What have you enjoyed reading recently?

As a self-confessed bibliophile, I’m always open to suggestions. And, I’d love to hear about what you’re reading. So, what have you enjoyed reading recently (any genre)?

To get things started, here are a few of mine:

What about you? What have you read over the last few months that you really enjoyed?

About Marc Cortez

Theology Prof and Dean at Western Seminary, husband, father, & blogger, who loves theology, church history, ministry, pop culture, books, and life in general.

Posted on April 30, 2011, in Uncategorized. Bookmark the permalink. 18 Comments.

  1. “Why four Gospels” by David Allen Black; “Who’s afraid of the testament god”; “getting the reformation wrong”; “defending constantine”.

  2. “Man and Incarnation: The Biblical Theology of Irenaeus” by Gustaf Wingren
    “The Vindication of Tradition” by Jaroslav Pelikan

  3. I recently picked up the Galatians volume in the new ‘Bible in Medieval Tradition’ series. I just finished the introduction (~75-80 pages) and loved it and learned a lot from it.

  4. “Surprised by Meaning: Science, Faith, and How We Make Sense of Things” by Alister E. McGrath;
    “Maximum Faith” by George Barna;
    “The Language of Science and Faith: Straight Answers to Genuine Questions” by Karl Giberson & Francis Collins;
    “The Deep Structure of Biology: Is Convergence Sufficiently Ubiquitous to Give a Directional Signal” edited by Simon Conway Morris.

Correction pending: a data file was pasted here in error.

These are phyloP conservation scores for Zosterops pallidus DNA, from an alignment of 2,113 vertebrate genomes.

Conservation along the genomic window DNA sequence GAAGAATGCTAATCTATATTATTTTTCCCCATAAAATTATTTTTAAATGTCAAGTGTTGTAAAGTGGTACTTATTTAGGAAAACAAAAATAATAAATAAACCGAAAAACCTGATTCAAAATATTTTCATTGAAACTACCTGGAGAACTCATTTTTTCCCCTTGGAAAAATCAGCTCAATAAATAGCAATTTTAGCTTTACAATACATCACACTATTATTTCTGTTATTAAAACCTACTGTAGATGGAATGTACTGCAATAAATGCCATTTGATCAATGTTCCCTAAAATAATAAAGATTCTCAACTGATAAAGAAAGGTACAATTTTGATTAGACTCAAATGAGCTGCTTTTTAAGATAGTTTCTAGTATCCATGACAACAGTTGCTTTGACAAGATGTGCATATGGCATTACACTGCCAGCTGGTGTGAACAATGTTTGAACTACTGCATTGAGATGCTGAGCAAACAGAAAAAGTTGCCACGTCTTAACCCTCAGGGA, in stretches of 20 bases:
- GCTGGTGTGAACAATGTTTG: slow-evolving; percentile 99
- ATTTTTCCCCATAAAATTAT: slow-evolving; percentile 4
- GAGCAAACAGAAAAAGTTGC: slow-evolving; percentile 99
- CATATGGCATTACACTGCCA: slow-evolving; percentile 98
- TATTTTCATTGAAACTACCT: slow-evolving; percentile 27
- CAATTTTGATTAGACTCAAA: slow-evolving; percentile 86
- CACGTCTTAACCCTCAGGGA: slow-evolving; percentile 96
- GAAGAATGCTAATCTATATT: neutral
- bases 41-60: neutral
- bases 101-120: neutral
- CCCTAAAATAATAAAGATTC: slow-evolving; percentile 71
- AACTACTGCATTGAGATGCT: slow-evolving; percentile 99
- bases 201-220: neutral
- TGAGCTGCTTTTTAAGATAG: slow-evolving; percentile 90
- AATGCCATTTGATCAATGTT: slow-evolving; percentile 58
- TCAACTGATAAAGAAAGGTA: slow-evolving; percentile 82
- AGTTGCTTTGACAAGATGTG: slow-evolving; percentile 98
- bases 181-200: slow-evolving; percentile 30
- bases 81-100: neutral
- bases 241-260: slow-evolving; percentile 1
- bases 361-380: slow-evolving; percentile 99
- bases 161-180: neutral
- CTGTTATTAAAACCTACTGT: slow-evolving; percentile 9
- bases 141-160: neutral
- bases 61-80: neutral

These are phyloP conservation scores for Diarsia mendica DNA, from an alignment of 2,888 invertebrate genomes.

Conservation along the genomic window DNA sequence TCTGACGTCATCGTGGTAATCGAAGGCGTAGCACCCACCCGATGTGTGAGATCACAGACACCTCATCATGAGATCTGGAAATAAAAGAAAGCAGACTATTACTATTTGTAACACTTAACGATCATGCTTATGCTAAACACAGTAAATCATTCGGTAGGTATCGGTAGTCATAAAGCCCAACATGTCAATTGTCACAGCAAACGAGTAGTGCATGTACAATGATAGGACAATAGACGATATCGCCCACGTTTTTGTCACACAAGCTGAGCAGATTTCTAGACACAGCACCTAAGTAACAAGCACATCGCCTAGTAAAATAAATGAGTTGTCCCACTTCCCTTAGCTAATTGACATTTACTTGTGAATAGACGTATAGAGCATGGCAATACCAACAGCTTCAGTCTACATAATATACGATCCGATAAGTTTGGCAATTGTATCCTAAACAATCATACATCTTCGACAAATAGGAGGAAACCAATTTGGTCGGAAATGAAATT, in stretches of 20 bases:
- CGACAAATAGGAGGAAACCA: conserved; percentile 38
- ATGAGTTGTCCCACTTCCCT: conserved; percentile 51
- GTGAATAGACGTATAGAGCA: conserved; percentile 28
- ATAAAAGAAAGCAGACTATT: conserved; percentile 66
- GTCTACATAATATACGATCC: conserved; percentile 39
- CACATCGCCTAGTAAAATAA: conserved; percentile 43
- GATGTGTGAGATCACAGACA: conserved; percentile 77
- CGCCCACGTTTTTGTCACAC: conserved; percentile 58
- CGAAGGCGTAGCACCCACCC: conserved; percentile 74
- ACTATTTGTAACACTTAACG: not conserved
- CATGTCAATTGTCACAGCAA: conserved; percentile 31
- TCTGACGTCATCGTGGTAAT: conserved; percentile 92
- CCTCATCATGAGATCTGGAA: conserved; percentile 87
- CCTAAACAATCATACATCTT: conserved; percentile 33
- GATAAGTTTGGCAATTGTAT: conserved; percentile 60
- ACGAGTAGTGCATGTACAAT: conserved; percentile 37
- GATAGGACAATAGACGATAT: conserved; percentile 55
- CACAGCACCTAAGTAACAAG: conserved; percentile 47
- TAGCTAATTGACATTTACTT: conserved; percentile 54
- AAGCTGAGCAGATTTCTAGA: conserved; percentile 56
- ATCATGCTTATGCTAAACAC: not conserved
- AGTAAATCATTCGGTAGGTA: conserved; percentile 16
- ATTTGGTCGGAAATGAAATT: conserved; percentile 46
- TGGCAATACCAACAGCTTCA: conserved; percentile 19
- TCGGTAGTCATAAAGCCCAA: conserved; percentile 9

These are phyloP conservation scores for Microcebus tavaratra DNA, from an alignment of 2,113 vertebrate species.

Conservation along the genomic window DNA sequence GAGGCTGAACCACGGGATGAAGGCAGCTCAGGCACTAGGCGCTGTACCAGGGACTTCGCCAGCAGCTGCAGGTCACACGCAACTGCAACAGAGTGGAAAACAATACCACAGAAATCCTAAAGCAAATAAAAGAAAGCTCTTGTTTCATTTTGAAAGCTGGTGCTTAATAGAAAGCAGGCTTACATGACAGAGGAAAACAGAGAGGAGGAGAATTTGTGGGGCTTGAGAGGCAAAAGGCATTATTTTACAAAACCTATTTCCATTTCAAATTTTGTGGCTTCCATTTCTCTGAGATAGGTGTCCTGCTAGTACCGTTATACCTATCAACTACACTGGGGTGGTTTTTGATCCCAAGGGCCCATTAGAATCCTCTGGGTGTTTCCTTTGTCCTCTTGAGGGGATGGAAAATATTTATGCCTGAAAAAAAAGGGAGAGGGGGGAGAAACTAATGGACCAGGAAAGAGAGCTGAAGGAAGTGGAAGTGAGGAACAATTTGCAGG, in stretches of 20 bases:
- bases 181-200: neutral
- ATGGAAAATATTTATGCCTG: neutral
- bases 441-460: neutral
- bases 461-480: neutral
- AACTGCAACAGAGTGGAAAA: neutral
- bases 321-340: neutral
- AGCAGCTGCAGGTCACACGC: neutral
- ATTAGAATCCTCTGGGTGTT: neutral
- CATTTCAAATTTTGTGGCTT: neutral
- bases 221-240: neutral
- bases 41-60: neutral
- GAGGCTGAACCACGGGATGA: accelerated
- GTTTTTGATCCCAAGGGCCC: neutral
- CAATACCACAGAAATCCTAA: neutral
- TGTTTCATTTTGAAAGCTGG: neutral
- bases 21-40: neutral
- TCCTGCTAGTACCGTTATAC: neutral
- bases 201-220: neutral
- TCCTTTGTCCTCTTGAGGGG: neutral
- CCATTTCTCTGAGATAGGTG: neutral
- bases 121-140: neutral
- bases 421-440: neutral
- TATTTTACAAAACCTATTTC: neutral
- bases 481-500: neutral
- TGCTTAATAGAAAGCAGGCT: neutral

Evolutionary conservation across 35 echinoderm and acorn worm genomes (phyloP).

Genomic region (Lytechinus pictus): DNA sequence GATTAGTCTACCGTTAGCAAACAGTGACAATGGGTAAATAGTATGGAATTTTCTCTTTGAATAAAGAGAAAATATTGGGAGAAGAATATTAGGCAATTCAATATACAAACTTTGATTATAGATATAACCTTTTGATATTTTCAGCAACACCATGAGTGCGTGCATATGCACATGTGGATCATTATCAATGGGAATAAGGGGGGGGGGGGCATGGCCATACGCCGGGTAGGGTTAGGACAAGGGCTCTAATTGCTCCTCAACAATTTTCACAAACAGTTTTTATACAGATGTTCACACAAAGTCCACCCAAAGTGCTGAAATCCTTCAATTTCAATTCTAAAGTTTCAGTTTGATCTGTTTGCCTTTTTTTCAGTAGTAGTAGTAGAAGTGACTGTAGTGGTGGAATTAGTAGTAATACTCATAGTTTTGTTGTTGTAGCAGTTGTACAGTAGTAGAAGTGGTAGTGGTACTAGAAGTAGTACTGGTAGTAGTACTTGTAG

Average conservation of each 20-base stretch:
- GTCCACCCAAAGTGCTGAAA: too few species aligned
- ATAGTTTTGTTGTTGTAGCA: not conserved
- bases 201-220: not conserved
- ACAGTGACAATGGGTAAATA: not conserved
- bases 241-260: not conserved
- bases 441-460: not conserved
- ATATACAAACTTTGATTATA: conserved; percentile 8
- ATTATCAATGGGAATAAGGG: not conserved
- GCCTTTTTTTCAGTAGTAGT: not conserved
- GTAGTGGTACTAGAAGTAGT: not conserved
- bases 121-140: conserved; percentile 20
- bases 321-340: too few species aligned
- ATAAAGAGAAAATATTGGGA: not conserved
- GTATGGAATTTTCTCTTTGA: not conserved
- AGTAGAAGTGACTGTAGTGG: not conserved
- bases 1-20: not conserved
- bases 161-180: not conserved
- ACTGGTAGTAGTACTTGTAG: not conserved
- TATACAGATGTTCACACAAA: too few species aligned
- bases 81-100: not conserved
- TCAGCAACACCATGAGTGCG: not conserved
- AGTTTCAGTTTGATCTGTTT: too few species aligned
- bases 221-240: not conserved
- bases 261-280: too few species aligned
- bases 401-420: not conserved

5. “Hank Greenberg” – Mark Kurlansky
    Every year at the beginning of baseball season I read a baseball book. This year I read about Hank Greenberg, who is one of the greatest hitters, as well as being the first Jewish superstar. He almost broke Babe Ruth’s HR record – in 1938. He is also famous for not playing on Yom Kippur during a tight pennant race. The book is better more for the details and asides than for unfurling an interesting thesis. But, great details there are, e.g. basketball in the early 20th century was considered a “Jewish sport” and dominated by Jewish players.

    “Jesus and Mythology” – Rudolf Bultmann
    Continuing to fill in gaps from my seminary education. An interesting read for the sake of thinking about gospel proclamation and contextualization. It would be ludicrous to put Bultmann in the “evangelical” camp, but you read him and realize he is working to proclaim Christ, and bring people into a “personal relationship” with the living and true God.

  6. Marc,

    That is a tough question, since I have read and are reading several good books right now, but perhaps one of my fav’s of late was Peter Leithart’s: Deep Exegesis, The Mystery of Reading Scripture.

    Also I am still getting through Mike Horton’s systematic, The Christian Faith. It is simply a grand sweep to my mind!

    And finally one both you and Dr. Jim West might enjoy (if you both have not already read it?).. Stephen Edmondson’s: Calvin’s Christology. 🙂

  7. I haven’t read the following yet, but I’m so excited I’ve got to mention it.

    I know this will not be many people’s cup of tea, but The Royal College of Psychiatrists are going to send me a review copy of:

    Spirituality and Psychiatry

    Spirituality is a crucial but sometimes overlooked aspect of mental well-being and psychiatric care. This book explores the nature of spirituality, its relationship to religion, and the reasons for its importance in clinical practice.

    In this evidence-based text, the authors discuss the prevention and management of illness, as well as the maintenance of recovery. Different chapters focus on the key subspecialties of psychiatry, including psychotherapy, child and adolescent psychiatry, intellectual disability psychiatry, substance misuse psychiatry and old age psychiatry. It contains references to up-to-date research and provides a comprehensive review of the relevant academic literature. The book is, at least in part, a response to the questions posed by researchers, service users and clinicians, concerning the importance of spirituality in mental healthcare.